On Tuesday, September 30, Ara Sarafian gave a lecture on the diary of the “Armenian Anne Frank,” Vahram Dadrian, and discussed his book To the Desert: Pages from My Diary. The lecture was part of the Armenian Studies Program Fall Lecture Series.
Ara Sarafian, an archival historian specializing in the late Ottoman Period, is one of the founders of the Gomidas Institute located in London, England. The Institute republishes English translations of works originally written in Armenian by those who experienced the Armenian Genocide first hand, materials that ordinarily would be cumbersome to obtain for present-day historians. To the Desert is one of many books the Institute has published.
Fresno is only one of the stops on Mr. Sarafian’s book promotion tour. He will next be stopping at Racine, Wisconsin and will finish off the tour with a lecture in New York.
As an introduction, Mr. Sarafian discussed the life of Vahram Dadrian and furthermore, gave a background on the deportations that took place during the Genocide. As already documented, several hundred thousand Armenians were deported to the deserts of the Middle East during the Armenian Genocide. There, thousands died due to hunger and disease.
Dadrian was born in Chorum in 1900 and lived through the Armenian Genocide. His father was a merchant and relatively affluent. There was a somber notion among the Armenians that the chances of survival in Jordan were better than other places including Der Zor. With this inclination in mind, Dadrian’s father was able to bribe some Turkish guards to be sent to Jordan instead of Der Zor.
When the genocide began, Dadrian was a fifteen-year-old boy. During this time, he documented what he saw of the Genocide-including the atrocities that occurred during the deportation process. Comparable to the Jewish Anne Frank, he marked the ghastly events he observed and experienced. He writes of the deportation process and vividly describes the people around him. His genius was in the foresight he had to understand the importance of his writing for future generations. Indeed his diary adds more strength to those who are fighting for the recognition of the genocide.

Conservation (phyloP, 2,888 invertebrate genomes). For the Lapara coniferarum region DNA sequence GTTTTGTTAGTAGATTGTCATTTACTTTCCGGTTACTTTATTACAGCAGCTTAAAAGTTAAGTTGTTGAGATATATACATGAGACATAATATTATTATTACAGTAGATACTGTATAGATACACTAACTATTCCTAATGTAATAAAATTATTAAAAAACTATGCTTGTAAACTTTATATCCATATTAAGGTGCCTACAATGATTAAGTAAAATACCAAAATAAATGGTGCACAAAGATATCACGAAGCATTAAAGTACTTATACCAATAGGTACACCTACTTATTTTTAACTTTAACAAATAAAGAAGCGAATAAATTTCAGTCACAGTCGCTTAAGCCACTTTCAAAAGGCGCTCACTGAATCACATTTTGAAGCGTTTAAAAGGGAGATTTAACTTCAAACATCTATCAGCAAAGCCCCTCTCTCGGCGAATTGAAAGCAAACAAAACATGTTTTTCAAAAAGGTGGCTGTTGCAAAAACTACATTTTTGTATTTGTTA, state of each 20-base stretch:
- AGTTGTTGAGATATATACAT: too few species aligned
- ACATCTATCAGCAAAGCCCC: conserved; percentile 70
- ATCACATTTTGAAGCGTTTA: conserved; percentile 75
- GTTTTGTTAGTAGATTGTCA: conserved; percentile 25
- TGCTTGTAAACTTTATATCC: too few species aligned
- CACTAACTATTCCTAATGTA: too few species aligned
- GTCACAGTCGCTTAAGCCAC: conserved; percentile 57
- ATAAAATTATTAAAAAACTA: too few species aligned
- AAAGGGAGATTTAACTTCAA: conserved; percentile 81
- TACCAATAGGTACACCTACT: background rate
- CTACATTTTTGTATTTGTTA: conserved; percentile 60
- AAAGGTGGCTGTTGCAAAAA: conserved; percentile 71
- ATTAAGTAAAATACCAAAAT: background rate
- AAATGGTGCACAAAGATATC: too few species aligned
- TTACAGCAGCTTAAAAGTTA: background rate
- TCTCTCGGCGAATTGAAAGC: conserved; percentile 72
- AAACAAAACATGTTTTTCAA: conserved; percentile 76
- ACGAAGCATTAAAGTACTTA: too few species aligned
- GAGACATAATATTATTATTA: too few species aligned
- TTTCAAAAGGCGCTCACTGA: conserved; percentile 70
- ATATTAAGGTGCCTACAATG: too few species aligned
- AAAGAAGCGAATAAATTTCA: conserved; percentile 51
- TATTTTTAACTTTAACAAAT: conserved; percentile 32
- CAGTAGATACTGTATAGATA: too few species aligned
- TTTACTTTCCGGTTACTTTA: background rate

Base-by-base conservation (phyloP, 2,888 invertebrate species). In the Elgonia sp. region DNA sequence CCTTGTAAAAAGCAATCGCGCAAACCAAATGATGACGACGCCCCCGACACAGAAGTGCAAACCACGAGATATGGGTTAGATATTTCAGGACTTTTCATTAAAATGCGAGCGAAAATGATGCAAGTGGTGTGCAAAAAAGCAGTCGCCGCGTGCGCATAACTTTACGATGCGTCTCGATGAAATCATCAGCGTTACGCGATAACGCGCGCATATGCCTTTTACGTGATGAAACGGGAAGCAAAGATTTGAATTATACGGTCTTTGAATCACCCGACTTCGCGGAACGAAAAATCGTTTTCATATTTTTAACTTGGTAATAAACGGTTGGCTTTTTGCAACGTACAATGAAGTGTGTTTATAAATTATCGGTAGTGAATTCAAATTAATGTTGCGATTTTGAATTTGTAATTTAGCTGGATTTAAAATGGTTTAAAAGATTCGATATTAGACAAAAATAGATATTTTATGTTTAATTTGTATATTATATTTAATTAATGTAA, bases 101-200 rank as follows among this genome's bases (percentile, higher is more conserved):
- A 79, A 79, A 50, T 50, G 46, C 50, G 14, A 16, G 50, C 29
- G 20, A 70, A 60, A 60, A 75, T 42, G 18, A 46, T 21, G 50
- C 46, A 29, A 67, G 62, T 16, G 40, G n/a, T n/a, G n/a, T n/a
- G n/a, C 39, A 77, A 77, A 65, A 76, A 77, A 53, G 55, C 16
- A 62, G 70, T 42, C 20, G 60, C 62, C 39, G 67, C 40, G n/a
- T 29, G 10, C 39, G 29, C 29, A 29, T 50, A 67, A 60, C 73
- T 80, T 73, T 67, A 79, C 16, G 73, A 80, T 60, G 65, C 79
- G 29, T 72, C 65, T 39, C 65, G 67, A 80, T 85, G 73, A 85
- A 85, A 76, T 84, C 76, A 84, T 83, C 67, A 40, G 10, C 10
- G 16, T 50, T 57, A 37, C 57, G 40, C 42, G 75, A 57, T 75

Dadrian writes: 12 August, 1915 -“After quite a tiring journey we stopped in a field near Nigde. As if the inhabitants of the city had been waiting for us, they came in groups and spread through the crowd. They showed no hesitation about picking up anything they liked and offering to buy it for next to nothing. If the owner of the object refused, they taunted him, saying: ‘What good is it to you: You’ll be killed soon anyway.’”
It is imperative to keep in mind that the perspectives Dadrian provides in his diary are those of a fifteen-year-old boy. Naïve of politics, Dadrian offers a view that is impartial, and consequently cannot be branded as a propagandist. Many of the things Dadrian describes in his diary are parallel to the accounts documented by others, most notably, Ambassador Morgenthau, U. S. Ambassador to Turkey in 1915.
Thanks to Ara Sarafian and the Gomidas Institute, publications such as To the Desert: Pages from My Diary are bringing new light as well as strong credibility to the fight for recognizing the Armenian Genocide. The Turkish government realizes this as well. In a program on Turkish television, the works of Ara Sarafian and the Gomidas Institute were branded as “propaganda.” It is hard to believe that the diary of a fifteen-year-old boy can be considered a source of propaganda.
It must be acknowledged that Dadrian’s diary was written prior to that of Anne Frank’s, this is why the endeavors of the Gomidas Institute are so important. With the publication of books such as To The Desert and other primary sources that provide corroborating evidence, one realizes that these events are indeed accurate. And ultimately this will accumulate enough evidence to convince nations of the world that the Armenian Genocide indeed occurred, and that justice must be meted out to the culprits.
For information or support for the Gomidas Institute, visit http://www.gomidas.org/books.